It’s been a week since WWDC and I finally got time to write this blog post to express my excitement as an iOS developer. I won’t be talking about the keynote, since it’s pretty much the same every year. Instead, I’ll be focusing on the real deal, WWDC 2017 Platforms State of the Union.

For the non-iOS-developer readers, Platforms State of the Union is a session in WWDC that gives attendees a more technical overview of what’s coming to Apple’s platforms, as its name suggests. Just like previous years, Apple made some really big announcements to its developer community. Let’s see some of my personal favorites.

Xcode 9 Source Editor

As an iOS developer, I use Xcode everyday, which sometimes can be a pain. Xcode’s performance and features are not that strong comparing to some of the competitors. This year, Apple introduced one of the most welcoming changes to Xcode in my opinion – they have re-written the whole source editor from ground up in Swift! The result? 3x faster file opening seed, 60fps scrolling and up to 50x faster jump-to-line action. On top of that, they also implemented an integrated markdown editor, improved coding issue presentation and tokenized editing. What’s even better? A brand new refactoring engine and workflow that is powered by an open-source transformation engine. IntelliJ users may not be that impressed with these improvements. But to me, the all new source editor will give me a huge boost in productivity. I can’t wait for it to come out of beta… (Rule of thumb, don’t use beta Apple softwares on production development works.)

Swift 4

Not surprisingly Swift 4 will be there with Xcode 9. Apple has vastly improved one of the most widely used classes in Swift, String class. In Swift 4, String is now a range-replaceable bi-directional connection, meaning it behaves and can be used like an array of characters now without any sort of conversions. Thanks to the underlying improvements, String now provides 2.5x-3.5x faster processing depend on the language it’s in. Another welcoming news is the introduction of “codable” type. The new type will be synthesized by compiler and has the ability to perform 100% type-safe JSON encode/decode with only one line of code. Apple also made it easier to adopt Swift 4 in Xcode 9. The compiler now supports both Swift 3.2 and 4.0 and allows developer to mix-and-match 3.2 and 4.0 targets. All these improvements makes Xcode 40% faster building large mix-and-match Swift/Objective-C projects. Moreover, building projects using multiple Whole Module Optimization targets is now 2x faster!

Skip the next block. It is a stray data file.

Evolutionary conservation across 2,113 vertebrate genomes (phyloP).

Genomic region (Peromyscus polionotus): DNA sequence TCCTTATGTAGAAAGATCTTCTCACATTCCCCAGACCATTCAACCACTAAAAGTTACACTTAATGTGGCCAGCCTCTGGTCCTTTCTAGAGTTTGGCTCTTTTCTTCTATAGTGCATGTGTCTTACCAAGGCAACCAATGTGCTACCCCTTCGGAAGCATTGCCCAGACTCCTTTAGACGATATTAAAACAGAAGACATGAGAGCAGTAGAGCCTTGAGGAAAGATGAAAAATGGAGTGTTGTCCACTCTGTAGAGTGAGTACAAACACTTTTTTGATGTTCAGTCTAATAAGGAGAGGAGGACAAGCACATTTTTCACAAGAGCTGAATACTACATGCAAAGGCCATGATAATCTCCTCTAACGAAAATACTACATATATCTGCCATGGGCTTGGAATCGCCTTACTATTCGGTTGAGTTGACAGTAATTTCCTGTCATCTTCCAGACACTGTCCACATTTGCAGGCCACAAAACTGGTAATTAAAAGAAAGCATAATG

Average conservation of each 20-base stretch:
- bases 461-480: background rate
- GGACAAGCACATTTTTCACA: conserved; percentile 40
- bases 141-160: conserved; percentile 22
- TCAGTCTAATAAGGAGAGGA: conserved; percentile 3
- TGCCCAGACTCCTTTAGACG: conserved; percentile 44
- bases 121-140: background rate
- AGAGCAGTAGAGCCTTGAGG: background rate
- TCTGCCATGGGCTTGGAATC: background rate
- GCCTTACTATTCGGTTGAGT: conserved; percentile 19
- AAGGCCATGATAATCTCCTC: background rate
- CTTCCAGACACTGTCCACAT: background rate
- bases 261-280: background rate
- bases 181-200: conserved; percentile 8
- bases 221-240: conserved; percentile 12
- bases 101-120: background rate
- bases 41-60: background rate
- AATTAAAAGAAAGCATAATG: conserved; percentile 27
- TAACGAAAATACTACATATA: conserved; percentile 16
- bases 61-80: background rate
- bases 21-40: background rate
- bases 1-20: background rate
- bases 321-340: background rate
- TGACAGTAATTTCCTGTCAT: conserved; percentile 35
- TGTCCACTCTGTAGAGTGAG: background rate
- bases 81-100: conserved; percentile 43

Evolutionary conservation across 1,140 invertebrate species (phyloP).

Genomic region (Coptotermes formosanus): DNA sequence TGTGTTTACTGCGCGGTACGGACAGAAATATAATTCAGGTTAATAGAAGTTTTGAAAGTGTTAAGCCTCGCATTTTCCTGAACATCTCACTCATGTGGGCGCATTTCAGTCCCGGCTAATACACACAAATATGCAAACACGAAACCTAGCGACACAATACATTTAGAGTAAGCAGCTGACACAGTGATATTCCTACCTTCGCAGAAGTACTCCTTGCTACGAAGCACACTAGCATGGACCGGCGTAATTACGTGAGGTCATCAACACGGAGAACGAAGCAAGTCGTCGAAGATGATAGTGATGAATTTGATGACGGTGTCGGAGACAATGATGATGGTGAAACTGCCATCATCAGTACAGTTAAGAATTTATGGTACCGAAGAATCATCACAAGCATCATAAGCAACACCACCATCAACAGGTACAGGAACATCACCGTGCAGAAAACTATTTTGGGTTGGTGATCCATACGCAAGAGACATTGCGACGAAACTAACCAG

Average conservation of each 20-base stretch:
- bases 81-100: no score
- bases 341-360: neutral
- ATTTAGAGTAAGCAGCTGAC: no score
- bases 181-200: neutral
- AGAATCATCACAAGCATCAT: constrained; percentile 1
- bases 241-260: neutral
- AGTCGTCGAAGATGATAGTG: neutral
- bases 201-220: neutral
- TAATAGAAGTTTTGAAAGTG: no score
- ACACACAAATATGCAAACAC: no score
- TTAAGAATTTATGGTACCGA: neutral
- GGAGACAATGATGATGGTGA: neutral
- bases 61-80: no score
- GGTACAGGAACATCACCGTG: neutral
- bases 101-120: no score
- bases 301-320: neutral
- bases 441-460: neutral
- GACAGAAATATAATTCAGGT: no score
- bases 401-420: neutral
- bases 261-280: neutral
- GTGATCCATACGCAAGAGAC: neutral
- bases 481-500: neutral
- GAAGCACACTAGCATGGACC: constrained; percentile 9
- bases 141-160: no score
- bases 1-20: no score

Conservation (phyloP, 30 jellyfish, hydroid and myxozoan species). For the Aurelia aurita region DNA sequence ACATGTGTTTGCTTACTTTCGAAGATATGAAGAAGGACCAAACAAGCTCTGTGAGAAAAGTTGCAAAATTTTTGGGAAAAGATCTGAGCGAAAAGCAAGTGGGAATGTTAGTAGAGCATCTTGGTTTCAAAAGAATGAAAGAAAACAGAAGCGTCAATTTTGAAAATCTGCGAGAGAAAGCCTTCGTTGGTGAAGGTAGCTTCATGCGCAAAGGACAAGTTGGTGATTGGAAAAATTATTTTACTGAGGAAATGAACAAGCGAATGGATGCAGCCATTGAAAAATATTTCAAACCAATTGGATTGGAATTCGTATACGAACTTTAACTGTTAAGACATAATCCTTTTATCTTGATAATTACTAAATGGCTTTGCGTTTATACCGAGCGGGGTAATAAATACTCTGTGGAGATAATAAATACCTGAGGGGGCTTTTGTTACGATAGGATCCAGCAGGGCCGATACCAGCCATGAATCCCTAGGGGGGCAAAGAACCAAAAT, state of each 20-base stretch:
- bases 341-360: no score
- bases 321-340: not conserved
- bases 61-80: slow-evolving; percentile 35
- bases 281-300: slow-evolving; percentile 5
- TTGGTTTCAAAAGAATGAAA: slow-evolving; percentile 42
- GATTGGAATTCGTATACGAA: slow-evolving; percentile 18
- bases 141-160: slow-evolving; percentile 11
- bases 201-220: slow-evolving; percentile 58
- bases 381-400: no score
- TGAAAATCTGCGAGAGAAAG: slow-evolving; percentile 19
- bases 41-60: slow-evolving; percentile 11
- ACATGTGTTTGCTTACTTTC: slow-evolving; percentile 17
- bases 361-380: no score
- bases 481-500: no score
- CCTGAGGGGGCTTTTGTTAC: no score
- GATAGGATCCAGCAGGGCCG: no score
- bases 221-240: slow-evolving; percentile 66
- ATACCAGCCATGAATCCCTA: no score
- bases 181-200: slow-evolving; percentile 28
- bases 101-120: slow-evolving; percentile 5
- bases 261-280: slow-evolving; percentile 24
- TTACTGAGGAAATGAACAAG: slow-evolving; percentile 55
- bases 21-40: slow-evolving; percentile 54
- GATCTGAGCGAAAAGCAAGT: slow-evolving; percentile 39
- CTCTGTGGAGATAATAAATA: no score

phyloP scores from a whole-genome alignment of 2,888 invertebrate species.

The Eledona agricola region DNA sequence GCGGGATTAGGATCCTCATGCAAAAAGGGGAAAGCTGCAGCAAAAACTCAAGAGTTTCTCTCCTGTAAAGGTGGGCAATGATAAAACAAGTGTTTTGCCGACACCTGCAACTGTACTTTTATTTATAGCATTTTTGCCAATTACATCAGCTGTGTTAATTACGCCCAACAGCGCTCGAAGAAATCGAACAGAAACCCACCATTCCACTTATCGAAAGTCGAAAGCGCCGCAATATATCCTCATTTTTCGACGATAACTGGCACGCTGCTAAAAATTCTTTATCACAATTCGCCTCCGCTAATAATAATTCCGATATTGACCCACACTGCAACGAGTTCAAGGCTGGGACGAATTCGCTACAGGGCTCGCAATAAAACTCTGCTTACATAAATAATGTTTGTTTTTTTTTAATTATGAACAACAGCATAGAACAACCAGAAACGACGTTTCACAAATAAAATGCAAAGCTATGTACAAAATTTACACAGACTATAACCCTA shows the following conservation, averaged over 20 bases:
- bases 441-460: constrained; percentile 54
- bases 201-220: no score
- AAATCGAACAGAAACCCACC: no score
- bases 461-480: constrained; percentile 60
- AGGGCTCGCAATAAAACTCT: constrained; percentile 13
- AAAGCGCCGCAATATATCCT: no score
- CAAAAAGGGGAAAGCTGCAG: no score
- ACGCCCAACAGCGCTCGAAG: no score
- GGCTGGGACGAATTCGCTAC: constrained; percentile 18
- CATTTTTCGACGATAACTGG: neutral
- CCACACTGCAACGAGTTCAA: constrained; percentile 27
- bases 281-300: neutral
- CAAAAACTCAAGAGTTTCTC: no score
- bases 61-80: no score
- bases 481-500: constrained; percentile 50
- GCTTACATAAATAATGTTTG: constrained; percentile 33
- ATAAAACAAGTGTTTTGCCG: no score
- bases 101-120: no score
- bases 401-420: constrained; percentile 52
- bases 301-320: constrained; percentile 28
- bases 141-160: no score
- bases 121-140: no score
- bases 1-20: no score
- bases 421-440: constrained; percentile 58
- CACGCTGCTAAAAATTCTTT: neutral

iOS 11

One of the biggest announcements in WWDC 17 is iOS 11. For users, iOS 11 blurs the line between a desktop and a mobile OS, which will finally make iPad Pro a viable productivity tool. For developers, this means new APIs to play with. Starting with the new Drag-and-Drop feature, Apple did a phenomenal job making it easier to integrate in apps. It’s automatic for text and web content, and has delegate protocols for customization similar to other iOS APIs. With its cross-process, system-wide multi-touch support and built-in data security, I’m sure developers will start to provide this new feature in their apps to users as soon as iOS 11 becomes available.

Good news for everyone

Along with Xcode 9, Swift 4 and iOS 11, Apple also introduced CoreML for machine learning, Metal2 graphic engine and ARKit for virtual reality. These are only a few that caught my eyes. I am really excited to learn more about CoreML and hopefully can put it to use in one of our apps someday. I truly think Apple has given us developers really good tools and platforms to provide users best features and experiences. This is good news to developers as well as users. A better Apple will surely push its competitors to step up their game, which is something I really like to see. Whether or not you’re a developer or iOS/macOS user, you should be excited too. As consumers, we will always benefit from the competitions.

It’s the “Spirit of Cogent”!

By Ganpy

I am not sure why it took 9.5 years to publish this on this or any blog, but somehow there was this assumption that this was already shared.